“Eating anago makes you smarter,” says chef Yuji Sato, tapping his temple with one finger. “It’s also chock-full of vitamins and minerals. And it even improves your eyesight.” Sato’s admiration for anago – or conger eel – makes sense considering that his restaurant Tamai is, he says, the only remaining specialist in it in Tokyo. The saltwater creatures once thrived in the waters of Tokyo Bay, making them commonly found in the capital’s cuisine, and Sato still sources his eels locally during the summer. By wintertime, however, the water is too cold and they come from southern Japan. “We only use wild eels – never farmed,” says Sato, a frank-talking golf fanatic who spends most weekends playing rounds with his customers. “Supply is our number one concern.” The filleting process for anago is similar to that for the freshwater eel unagi, beginning with a nail through the eel’s head to keep it still. After that, however, anago is simpler to cook, thanks to its thinner skin and leaner flesh. By far the most commonly ordered dish is the hako meshi – a lacquer box filled with a bed of rice that nestles two slithers of anago, one grilled and one boiled, along with a selection of condiments. But Sato encourages adventurous patrons to try other items from the menu too, because in his words: “the sea eel has many different faces.” In winter he recommends tempura, which highlights its sweet, light flesh. August to October, when local anago are in season, is the time for pure, simple sashimi. Sato, who trained as a sushi chef, was born to the east of the city. After taking over Tamai, he fell in love with his new neighbourhood in the heart of old Tokyo. Despite its location behind the famous Takashimaya department store in Nihonbashi, Tamai feels it has managed to slither free of the tightening grip of modernisation. Most other old buildings in this historic quarter have long since been squeezed out by giant steel and concrete offices. But Tamai’s shop – a former liquor store – is all charm, and in a comforting display of neighbourly values, still shares its kitchen with a sake bar around the corner. “Technically this is a business district, but it’s a place without hierarchy,” says Sato. “People still help each other out and ask how you are or where you’ve been.” In a nod to the provenance of the building, the perfect way to end a meal at Tamai is with a cup of warm anagozake, alcohol that (of course) contains a salted, dried and roasted surprise. It pairs perfectly with hone-sembei, the bones of the eel extracted during filleting and then deep fried to make a crunchy calcium-rich snack. “And there you have it,” says Sato, “anago is even good for your body – it strengthens your bones.”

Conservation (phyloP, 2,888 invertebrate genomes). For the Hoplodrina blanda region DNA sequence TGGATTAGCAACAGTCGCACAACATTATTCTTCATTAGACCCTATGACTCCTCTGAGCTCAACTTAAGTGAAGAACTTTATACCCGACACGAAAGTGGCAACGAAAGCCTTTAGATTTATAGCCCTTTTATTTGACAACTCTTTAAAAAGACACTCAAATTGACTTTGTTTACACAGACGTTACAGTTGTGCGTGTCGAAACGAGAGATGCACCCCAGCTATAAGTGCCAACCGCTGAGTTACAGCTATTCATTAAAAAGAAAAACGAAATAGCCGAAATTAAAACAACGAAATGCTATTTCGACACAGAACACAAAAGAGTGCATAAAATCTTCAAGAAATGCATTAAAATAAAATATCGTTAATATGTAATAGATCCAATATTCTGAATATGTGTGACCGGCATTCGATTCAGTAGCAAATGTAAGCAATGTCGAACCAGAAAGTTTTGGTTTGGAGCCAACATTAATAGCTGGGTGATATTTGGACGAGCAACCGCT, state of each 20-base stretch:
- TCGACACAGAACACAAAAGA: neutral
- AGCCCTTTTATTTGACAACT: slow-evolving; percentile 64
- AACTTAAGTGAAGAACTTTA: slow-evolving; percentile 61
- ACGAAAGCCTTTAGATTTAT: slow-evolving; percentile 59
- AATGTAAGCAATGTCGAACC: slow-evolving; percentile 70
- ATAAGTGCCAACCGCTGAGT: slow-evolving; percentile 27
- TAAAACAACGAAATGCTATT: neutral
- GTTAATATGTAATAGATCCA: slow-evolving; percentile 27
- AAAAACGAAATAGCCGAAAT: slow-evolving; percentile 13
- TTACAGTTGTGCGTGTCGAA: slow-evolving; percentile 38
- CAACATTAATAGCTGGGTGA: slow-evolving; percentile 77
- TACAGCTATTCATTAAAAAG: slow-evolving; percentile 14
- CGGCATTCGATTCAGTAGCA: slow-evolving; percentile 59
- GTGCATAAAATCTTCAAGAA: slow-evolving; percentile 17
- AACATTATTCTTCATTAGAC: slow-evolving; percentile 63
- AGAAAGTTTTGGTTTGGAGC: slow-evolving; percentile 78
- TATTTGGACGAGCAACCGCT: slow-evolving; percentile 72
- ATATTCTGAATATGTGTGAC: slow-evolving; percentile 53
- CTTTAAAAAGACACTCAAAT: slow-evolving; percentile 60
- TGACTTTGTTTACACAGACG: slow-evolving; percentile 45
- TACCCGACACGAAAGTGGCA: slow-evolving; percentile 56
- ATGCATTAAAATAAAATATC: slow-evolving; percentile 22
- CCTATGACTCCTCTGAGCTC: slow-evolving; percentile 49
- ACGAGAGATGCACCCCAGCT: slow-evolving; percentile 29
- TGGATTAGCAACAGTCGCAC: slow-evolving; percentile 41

Oyakodon, Japan’s favourite comfort dish, may also be its most appropriately named. ‘Mother and child rice bowl’, as the name literally translates, combines bite-sized chunks of chicken, with eggs cooked lightly in sweet soy sauce until they just begin to set. This is served over a generous bowl of steaming white rice. Tamahide is the storied home of oyakodon. But Kounosuke Yamada, its bespectacled eighth-generation chef, says his family’s restaurant is about more than just one dish. Tamahide is the only restaurant in Tokyo – and one of only a handful in the country – to specialise in Japanese chicken cuisine. The most important ingredient is Shamo, a dark-feathered breed of bird praised for its lean, gamey meat. According to Yamada, Shamo ranks alongside the best breeds of chicken in the world, on a par with French Poulet de Bresse. The restaurant began trading in 1760, processing chicken for noble families in the city then known as Edo. A dish called Shamo nabe (hotpot) was its original specialty: a version of stew-like sukiyaki made with chicken instead of beef, along with noodles, leeks and tofu, all seasoned with soy sauce and honmirin, a syrup made from sweet rice rich with umami. Oyakodon got its start by happenstance during Tamahide’s fifth generation. A thrifty customer was reluctant to waste some leftover chicken. The quick-thinking wife of the chef suggested he throw it into the seasoned sukiyaki pot with a couple of raw eggs. The result was an instant hit. At the time, Japan’s rice-eating culture deemed it unseemly to soil rice by covering it with other food; only the lower classes would do that. For its first 90 years, the dish as we know it today was served only for delivery to merchants in the local Ningyocho area, never on the premises – Tamahide had an image to maintain after all. Over time, however, donburi dishes (bowls of rice with toppings) became popular among other classes, and Tamahide could sell its oyako donburi with pride. Tamahide has already been in business for more than 250 years. Now the ninth-generation chef, Kunio, is preparing to take over from his father in serving the poultry pilgrims who travel here from all over Japan. People eating alone have no choice but to line up and wait for the donburi. But Chef Yamada suggests parties of two or more try the set menu, for which reservations are accepted. This starts with Shamo chicken prepared in two different ways, and ends with the signature oyakodon, presented in a golden lacquered bowl. Eating oyakodon from a bowl resembling a golden egg seems appropriate at Tamahide. And not only because of the restaurant’s shining success. The bowl is also symbolic of the precious bonds this accidental dish has helped to nurture. Parent to child, from generation to generation.